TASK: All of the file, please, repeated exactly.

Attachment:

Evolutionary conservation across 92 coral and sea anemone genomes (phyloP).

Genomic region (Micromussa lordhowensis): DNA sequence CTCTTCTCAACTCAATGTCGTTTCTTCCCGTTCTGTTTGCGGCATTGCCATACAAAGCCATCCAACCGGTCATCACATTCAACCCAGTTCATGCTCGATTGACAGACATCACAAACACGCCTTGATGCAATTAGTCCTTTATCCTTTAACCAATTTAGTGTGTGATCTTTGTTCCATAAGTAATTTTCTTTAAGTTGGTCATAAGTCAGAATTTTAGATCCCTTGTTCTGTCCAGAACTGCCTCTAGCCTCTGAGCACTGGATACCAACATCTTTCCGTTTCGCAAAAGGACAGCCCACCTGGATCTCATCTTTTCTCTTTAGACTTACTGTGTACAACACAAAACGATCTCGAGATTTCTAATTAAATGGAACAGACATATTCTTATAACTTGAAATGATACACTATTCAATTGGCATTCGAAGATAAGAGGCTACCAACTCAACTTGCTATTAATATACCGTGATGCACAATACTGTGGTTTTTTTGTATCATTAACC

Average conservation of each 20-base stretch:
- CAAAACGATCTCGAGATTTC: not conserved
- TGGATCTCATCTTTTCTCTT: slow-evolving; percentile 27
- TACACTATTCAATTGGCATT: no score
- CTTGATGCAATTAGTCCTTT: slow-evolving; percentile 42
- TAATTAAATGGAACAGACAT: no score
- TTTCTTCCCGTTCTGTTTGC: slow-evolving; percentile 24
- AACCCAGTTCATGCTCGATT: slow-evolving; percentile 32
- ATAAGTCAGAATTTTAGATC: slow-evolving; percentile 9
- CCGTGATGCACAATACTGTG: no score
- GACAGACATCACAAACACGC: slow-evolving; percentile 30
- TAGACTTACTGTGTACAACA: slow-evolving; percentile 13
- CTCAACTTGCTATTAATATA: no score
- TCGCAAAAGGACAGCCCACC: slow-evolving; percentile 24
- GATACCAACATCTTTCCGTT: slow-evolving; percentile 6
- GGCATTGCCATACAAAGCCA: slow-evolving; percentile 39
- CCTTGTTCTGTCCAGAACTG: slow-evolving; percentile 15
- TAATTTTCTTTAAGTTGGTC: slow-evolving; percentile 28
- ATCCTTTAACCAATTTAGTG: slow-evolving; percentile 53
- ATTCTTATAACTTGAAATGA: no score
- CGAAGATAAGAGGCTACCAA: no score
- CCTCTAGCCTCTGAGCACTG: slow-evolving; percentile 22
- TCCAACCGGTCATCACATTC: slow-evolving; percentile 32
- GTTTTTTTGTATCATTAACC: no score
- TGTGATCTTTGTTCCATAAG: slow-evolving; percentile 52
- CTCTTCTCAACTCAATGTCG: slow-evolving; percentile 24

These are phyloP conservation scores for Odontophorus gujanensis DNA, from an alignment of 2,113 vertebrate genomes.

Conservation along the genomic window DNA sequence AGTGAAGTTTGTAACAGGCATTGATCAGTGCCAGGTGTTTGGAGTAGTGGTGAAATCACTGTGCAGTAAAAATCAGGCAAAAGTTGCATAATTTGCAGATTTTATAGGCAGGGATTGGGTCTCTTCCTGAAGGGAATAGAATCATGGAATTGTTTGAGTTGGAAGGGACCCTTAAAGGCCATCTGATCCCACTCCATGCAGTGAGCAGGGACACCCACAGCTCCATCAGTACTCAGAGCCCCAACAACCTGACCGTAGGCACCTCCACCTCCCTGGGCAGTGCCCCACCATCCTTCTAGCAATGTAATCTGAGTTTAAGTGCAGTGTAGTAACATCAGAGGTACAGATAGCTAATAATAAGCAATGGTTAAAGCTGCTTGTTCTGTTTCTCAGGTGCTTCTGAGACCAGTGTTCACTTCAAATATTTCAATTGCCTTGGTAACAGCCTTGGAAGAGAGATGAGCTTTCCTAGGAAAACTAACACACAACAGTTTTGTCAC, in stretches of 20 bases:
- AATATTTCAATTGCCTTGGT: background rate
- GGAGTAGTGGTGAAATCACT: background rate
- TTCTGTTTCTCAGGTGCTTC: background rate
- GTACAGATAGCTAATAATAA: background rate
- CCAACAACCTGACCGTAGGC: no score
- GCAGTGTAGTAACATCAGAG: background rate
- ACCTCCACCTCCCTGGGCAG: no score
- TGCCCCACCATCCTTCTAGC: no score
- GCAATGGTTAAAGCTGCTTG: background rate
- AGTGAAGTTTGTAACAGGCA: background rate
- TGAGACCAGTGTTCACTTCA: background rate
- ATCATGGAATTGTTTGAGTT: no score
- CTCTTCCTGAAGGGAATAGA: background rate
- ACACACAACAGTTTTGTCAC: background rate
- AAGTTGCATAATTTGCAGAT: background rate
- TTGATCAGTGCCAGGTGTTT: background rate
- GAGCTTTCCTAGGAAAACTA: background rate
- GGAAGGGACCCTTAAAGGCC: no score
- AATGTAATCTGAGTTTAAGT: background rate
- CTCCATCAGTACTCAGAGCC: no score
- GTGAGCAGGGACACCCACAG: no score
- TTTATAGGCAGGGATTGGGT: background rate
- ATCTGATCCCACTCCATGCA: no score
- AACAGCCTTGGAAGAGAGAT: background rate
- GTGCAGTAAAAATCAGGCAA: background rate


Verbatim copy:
Evolutionary conservation across 92 coral and sea anemone genomes (phyloP).

Genomic region (Micromussa lordhowensis): DNA sequence CTCTTCTCAACTCAATGTCGTTTCTTCCCGTTCTGTTTGCGGCATTGCCATACAAAGCCATCCAACCGGTCATCACATTCAACCCAGTTCATGCTCGATTGACAGACATCACAAACACGCCTTGATGCAATTAGTCCTTTATCCTTTAACCAATTTAGTGTGTGATCTTTGTTCCATAAGTAATTTTCTTTAAGTTGGTCATAAGTCAGAATTTTAGATCCCTTGTTCTGTCCAGAACTGCCTCTAGCCTCTGAGCACTGGATACCAACATCTTTCCGTTTCGCAAAAGGACAGCCCACCTGGATCTCATCTTTTCTCTTTAGACTTACTGTGTACAACACAAAACGATCTCGAGATTTCTAATTAAATGGAACAGACATATTCTTATAACTTGAAATGATACACTATTCAATTGGCATTCGAAGATAAGAGGCTACCAACTCAACTTGCTATTAATATACCGTGATGCACAATACTGTGGTTTTTTTGTATCATTAACC

Average conservation of each 20-base stretch:
- CAAAACGATCTCGAGATTTC: not conserved
- TGGATCTCATCTTTTCTCTT: slow-evolving; percentile 27
- TACACTATTCAATTGGCATT: no score
- CTTGATGCAATTAGTCCTTT: slow-evolving; percentile 42
- TAATTAAATGGAACAGACAT: no score
- TTTCTTCCCGTTCTGTTTGC: slow-evolving; percentile 24
- AACCCAGTTCATGCTCGATT: slow-evolving; percentile 32
- ATAAGTCAGAATTTTAGATC: slow-evolving; percentile 9
- CCGTGATGCACAATACTGTG: no score
- GACAGACATCACAAACACGC: slow-evolving; percentile 30
- TAGACTTACTGTGTACAACA: slow-evolving; percentile 13
- CTCAACTTGCTATTAATATA: no score
- TCGCAAAAGGACAGCCCACC: slow-evolving; percentile 24
- GATACCAACATCTTTCCGTT: slow-evolving; percentile 6
- GGCATTGCCATACAAAGCCA: slow-evolving; percentile 39
- CCTTGTTCTGTCCAGAACTG: slow-evolving; percentile 15
- TAATTTTCTTTAAGTTGGTC: slow-evolving; percentile 28
- ATCCTTTAACCAATTTAGTG: slow-evolving; percentile 53
- ATTCTTATAACTTGAAATGA: no score
- CGAAGATAAGAGGCTACCAA: no score
- CCTCTAGCCTCTGAGCACTG: slow-evolving; percentile 22
- TCCAACCGGTCATCACATTC: slow-evolving; percentile 32
- GTTTTTTTGTATCATTAACC: no score
- TGTGATCTTTGTTCCATAAG: slow-evolving; percentile 52
- CTCTTCTCAACTCAATGTCG: slow-evolving; percentile 24

These are phyloP conservation scores for Odontophorus gujanensis DNA, from an alignment of 2,113 vertebrate genomes.

Conservation along the genomic window DNA sequence AGTGAAGTTTGTAACAGGCATTGATCAGTGCCAGGTGTTTGGAGTAGTGGTGAAATCACTGTGCAGTAAAAATCAGGCAAAAGTTGCATAATTTGCAGATTTTATAGGCAGGGATTGGGTCTCTTCCTGAAGGGAATAGAATCATGGAATTGTTTGAGTTGGAAGGGACCCTTAAAGGCCATCTGATCCCACTCCATGCAGTGAGCAGGGACACCCACAGCTCCATCAGTACTCAGAGCCCCAACAACCTGACCGTAGGCACCTCCACCTCCCTGGGCAGTGCCCCACCATCCTTCTAGCAATGTAATCTGAGTTTAAGTGCAGTGTAGTAACATCAGAGGTACAGATAGCTAATAATAAGCAATGGTTAAAGCTGCTTGTTCTGTTTCTCAGGTGCTTCTGAGACCAGTGTTCACTTCAAATATTTCAATTGCCTTGGTAACAGCCTTGGAAGAGAGATGAGCTTTCCTAGGAAAACTAACACACAACAGTTTTGTCAC, in stretches of 20 bases:
- AATATTTCAATTGCCTTGGT: background rate
- GGAGTAGTGGTGAAATCACT: background rate
- TTCTGTTTCTCAGGTGCTTC: background rate
- GTACAGATAGCTAATAATAA: background rate
- CCAACAACCTGACCGTAGGC: no score
- GCAGTGTAGTAACATCAGAG: background rate
- ACCTCCACCTCCCTGGGCAG: no score
- TGCCCCACCATCCTTCTAGC: no score
- GCAATGGTTAAAGCTGCTTG: background rate
- AGTGAAGTTTGTAACAGGCA: background rate
- TGAGACCAGTGTTCACTTCA: background rate
- ATCATGGAATTGTTTGAGTT: no score
- CTCTTCCTGAAGGGAATAGA: background rate
- ACACACAACAGTTTTGTCAC: background rate
- AAGTTGCATAATTTGCAGAT: background rate
- TTGATCAGTGCCAGGTGTTT: background rate
- GAGCTTTCCTAGGAAAACTA: background rate
- GGAAGGGACCCTTAAAGGCC: no score
- AATGTAATCTGAGTTTAAGT: background rate
- CTCCATCAGTACTCAGAGCC: no score
- GTGAGCAGGGACACCCACAG: no score
- TTTATAGGCAGGGATTGGGT: background rate
- ATCTGATCCCACTCCATGCA: no score
- AACAGCCTTGGAAGAGAGAT: background rate
- GTGCAGTAAAAATCAGGCAA: background rate